When I came to Australia back in 1989 I was a naive 18 year old from a small country town in Norfolk, England. I had no criminal record and had tried to join the Melbourne Police. I was told I would need to aquire a drivers licence before I could qualify. I worked at a nightclub to pay the rent and moved into a backpackers in Preston. I was an Australian by birth but my family had moved to England when I was 5 years old. So Australia was a fascinating place to me where people spoke in an accent and Melbourne seemed huge. One of the managers at the backpackers was a Tasmanian lady whom I hardly knew but sometimes paid my rent to. It was therefore a surprise when she rang up from the central city asking for me. She told me she had spent all her money on grog and asked if I would pay for her taxi home. Being a gentleman I agreed to do so. It was only a few dollars and I figured it couldn't hurt to make a new friend. The next day her boyfriend came to my room to thank me. He then asked if I wanted to come for a drive with him, his girlfriend and another guy staying there. I had nothing planned that evening and agreed to go along. I didn't know many people in Melbourne and I thought it might be fun. Unfortunately they neglected to mention the small matter of the car being stolen. It was the scariest drive of my life. A truck was rammed at one point on a dare. I think we ran over a cat. They stopped at a carpark to steal another car because they were low on petrol and I figured this was an opportunity to get away from these people. I didn't want to offend them. We all lived at the same address but they clearly lived in a different world to me. The Police arrived before I could even figure out which way to start walking. They were from Flemington Police Station and I recall one officer tapping me hard in the chest with a Maglight as he interrogated me. I instinctively reached up and held the torch to stop this from happening. The officer then screamed in my face to leave his torch alone. It was surreal. Police were everywhere and their menacing manner had me very frightened. Having taken our details they then bundled us into a paddy wagon. The nightmare had only just begun. Sitting together in the back of the vehicle we talked about what was going to happen next. I was clueless but the others were experienced felons and soon filled me in on what to expect. They told me we had been arrested by Flemington Police and this was very bad. We would be beaten up at the station and if I defended myself I'd get beaten even harder as well as charged with assault. I was incredulous. I certainly didn't believe them. Yet I was terrified. We could hear the police in the front laughing as they drove over speed humps at high speed. This caused us to crash our heads into the roof of the wagon each time. As soon as we arrived at the station everyone was separated. I was kept just inside the entrance. A line of police stood almost at attention staring off into space while a short police officer confronted me. It was like something out of a movie. He stood facing me and said. "We can do this the easy way or the hard way." He then proceeded to punch me in the stomach. I used to be an amateur boxer and it was a surprisingly weak effort but I wasn't an idiot. I realised that bravado would only lead to harder punches. So I screamed my lungs out and begged for help. They took me to a small back room and chained me to a desk. I had never been so angry in my life. I knew I had the right to remain silent and chose not to say a single word to these cowardly thugs. So they began torturing me. Every time they ripped hair out of my scalp or punched me I started screaming and every time they tried to talk nicely to me I ignored them. The only time I spoke was to tell them they were lowlife. Which ofcourse elicited more violence. My mind turned to escape and during one of the periods I was left alone I tried to break out through the window. I wriggled a nail loose which was surprisingly easy. I think it had been tried many times before. Then I used it to cut through the mesh enclosing the window. I was almost home free I figured. Then I realised the desk was concreted down. At one point they took me to a cell where one of the others was also being held. I asked him to look after my wallet as he had already been searched and I didn't want these animals knowing my identity. With a name like Smith I figured it might be possible to disapear if all they had was a name. He just shook his head. Then the door burst open and a huge police officer came in. I remember a boot and then it becomes blurry. I was told the next day that the officer kicked me in the head. I must have passed out. The next thing I recall is being back in the small room. A lady passed by in the coridoor outside and I called out for help. I thought she might be a lawyer as she wasn't wearing a uniform. She just laughed at me and asked if I was ready to make a statement. Eventually one of the others was brought in and he told me I should agree to make a statement. He said everyone else had talked and the police were taking off their belts in the next room. I didn't believe him about the others talking. He seemed ingenuine and I was later proved correct after talking to the others, but I agreed to make a statement. In the interview room I acted as unhelpful as possible and said I didn't remember anything. The interviewing officer said. "I put it to you that I think you are lying." I replied. "I put it to you that I couldn't care less what you think." Eventually we were all released after signing a form declaring we were happy with the way we had been treated. At first I refused but then the others told me I'd be held on remand if I didn't sign. The police could keep me there for days. So I signed. We were all glad to get out before the morning shift started and a fresh round of bashings. I had to turn up for bail once a week at Preston Police Station but when I appeared they didn't know who I was. They had somehow lost the paperwork. I hoped this mean't the whole case was lost and never bothered turning up again. I had moved to a flat just down the road from the backpackers. It had been arranged weeks earlier. Ofcourse the police came looking for me. I went around to the backpackers to check for any mail I might have received and was told the police had come around kicking down doors and threatening to murder me. I decided it was time to get some legal advice. So I went to see a legal aid adviser. To my horror he told me: "People go into Flemington Police Station and don't come out. Same with Moonee Ponds. Run and hide." I followed his advice and left the state. I went to Queensland and didn't return for five years. Facing court I told my lawyer everything and said he was to plead me innocent. The lawyer then pleaded me guilty and I was fined $750. Lawyers are just as terrified of the police as I am. I received no criminal record as I had no priors and nothing since. Even today I have no criminal record. I returned to Queensland and have lived there ever since. I could have joined the Police as originally planned but my heart was no longer in it. The experience reshaped me in ways I never could have imagined back in England. Now, whenever a police officer is reported dead on the television news a smile comes to my face. I wouldn't call it a voluntary act. All of my respect for the police was beaten out of me a very long time ago. I now enjoy talking to others about their experiences with police brutality and have realised it is far too common. Whole Police Stations turn a blind eye so how can it be a few rotten apples?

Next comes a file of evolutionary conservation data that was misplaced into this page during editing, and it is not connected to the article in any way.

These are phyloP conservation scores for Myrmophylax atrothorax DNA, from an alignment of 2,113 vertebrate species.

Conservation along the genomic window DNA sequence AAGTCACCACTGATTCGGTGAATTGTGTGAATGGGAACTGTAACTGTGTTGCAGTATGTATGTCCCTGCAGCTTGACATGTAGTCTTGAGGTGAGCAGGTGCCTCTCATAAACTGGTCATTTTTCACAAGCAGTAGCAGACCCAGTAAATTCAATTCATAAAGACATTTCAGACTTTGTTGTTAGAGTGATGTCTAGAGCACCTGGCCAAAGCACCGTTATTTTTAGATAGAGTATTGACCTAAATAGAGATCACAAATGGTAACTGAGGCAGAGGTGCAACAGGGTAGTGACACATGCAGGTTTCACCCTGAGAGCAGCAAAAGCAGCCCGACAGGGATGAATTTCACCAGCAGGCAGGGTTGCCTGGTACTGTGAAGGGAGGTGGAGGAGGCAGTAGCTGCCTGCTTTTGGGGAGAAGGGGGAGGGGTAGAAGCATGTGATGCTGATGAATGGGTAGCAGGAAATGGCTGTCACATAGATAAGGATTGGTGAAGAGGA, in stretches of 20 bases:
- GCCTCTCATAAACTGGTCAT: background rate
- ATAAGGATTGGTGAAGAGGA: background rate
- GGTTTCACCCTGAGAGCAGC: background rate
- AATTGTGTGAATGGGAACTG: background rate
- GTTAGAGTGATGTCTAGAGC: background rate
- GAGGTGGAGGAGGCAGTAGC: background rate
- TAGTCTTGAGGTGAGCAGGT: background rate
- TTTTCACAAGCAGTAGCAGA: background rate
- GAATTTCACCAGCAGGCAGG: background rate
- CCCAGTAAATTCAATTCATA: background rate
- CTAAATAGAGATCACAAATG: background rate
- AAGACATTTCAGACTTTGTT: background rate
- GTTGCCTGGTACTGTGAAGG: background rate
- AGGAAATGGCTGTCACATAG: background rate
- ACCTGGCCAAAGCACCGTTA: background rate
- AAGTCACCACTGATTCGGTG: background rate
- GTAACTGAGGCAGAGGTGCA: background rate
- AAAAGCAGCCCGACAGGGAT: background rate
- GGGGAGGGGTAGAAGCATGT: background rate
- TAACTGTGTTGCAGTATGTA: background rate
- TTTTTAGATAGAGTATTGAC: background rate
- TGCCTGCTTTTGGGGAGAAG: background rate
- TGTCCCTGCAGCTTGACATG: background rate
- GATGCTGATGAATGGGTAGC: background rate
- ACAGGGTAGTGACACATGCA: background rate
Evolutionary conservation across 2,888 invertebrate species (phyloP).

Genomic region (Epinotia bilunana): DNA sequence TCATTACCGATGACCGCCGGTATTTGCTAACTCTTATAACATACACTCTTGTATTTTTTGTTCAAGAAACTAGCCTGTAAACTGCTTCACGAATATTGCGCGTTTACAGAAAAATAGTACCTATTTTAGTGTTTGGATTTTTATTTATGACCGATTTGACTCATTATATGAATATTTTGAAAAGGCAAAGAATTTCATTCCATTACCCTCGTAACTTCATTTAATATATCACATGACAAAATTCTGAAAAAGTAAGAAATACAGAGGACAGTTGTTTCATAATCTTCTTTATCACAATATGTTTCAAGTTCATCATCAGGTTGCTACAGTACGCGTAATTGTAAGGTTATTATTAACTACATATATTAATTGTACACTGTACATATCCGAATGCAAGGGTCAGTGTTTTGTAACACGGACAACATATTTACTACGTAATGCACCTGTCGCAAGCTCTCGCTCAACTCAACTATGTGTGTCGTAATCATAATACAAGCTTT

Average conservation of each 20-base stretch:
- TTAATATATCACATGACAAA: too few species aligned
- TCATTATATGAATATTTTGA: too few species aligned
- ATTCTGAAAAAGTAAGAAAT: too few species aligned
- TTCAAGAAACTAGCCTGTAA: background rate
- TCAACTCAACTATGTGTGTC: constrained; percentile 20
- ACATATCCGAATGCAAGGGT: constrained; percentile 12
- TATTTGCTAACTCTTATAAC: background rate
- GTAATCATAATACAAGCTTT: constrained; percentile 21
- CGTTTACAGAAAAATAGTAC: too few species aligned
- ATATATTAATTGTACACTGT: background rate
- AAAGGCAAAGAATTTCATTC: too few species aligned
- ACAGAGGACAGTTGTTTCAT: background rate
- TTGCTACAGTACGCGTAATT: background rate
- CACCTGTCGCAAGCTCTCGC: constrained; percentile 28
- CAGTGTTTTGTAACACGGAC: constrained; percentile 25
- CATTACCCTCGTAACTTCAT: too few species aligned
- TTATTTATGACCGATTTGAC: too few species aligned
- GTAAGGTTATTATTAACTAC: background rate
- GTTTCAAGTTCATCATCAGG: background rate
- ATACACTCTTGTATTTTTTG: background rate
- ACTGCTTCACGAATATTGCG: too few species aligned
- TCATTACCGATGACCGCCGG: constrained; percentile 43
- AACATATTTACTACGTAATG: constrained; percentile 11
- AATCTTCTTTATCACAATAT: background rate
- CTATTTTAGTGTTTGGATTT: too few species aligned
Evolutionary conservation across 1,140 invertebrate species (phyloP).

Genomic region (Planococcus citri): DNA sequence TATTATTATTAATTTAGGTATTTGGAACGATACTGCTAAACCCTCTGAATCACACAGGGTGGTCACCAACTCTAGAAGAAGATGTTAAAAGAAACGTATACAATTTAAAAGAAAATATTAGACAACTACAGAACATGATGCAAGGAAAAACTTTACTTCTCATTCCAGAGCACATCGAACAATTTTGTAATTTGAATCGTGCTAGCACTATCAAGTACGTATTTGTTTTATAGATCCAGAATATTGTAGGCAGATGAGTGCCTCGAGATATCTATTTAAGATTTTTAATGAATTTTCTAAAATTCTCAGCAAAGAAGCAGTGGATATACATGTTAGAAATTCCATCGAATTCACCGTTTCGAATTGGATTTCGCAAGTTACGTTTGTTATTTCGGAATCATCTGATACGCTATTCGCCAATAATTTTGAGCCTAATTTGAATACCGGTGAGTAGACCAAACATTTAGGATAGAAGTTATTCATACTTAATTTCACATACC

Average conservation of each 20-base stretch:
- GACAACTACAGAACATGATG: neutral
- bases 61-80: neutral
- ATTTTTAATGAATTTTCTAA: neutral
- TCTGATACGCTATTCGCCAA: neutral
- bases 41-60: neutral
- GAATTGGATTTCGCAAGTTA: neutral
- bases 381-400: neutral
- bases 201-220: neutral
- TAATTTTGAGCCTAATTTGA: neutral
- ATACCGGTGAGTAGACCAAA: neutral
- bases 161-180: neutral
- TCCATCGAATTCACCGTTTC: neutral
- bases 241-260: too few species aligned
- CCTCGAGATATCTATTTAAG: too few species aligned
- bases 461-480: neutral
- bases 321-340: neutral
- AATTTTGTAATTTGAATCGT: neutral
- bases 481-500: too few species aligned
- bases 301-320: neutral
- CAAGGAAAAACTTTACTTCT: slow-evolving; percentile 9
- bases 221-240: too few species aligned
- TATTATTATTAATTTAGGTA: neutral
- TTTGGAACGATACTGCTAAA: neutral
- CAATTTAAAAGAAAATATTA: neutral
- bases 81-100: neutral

- WATCH | Ramaphosa dismisses rumours of a return to lockdown Level 3 as 'simply not true'
- Covid-19: Hard shutdown not the answer, says Anthony Fauci, admitting SA response better than US
- ANC MP Bongani Bongo, 10 others accused of 'dubious land deals' totalling almost R124m
- Land hearings: Malema concedes to EFF own goal in disrupting expropriation without compensation hearing
- Senzo Meyiwa: Leaked document reveals Kelly Khumalo's cellphone records must be obtained in probe
- Dirco paid R118m for a piece of land in New York that turned out to be an 'unsuitable' old building
- KwaSizabantu Mission: 'Working for God' but put through hell - ex-workers cry foul
- Relaxing safeguards 'was a leadership decision' - Ramaphosa's mea culpa on Covid-19 corruption
- Much ado about money: 6 things to look out for in Mboweni's medium-term budget
- Stormers: Dobson may need to suspend 'nice guy' side
Who do you think is going to win the 2020 US election?Please select an option Oops! Something went wrong, please try again later.
Biden is going to take it
47% - 9287 votes
It's four more years for Trump
53% - 10481 votes
All JSE data delayed by at least 15 minutes
FEEL GOOD | Cape Town man survives fish tank cleaning injury after emergency op
News24 wants your Feel Good stories!
11 Nov 2019
FEEL GOOD | Man who lost job during lockdown turns to funny placards to raise funds
FEEL GOOD | WATCH: Woman starts baking business after surviving Covid-19 and...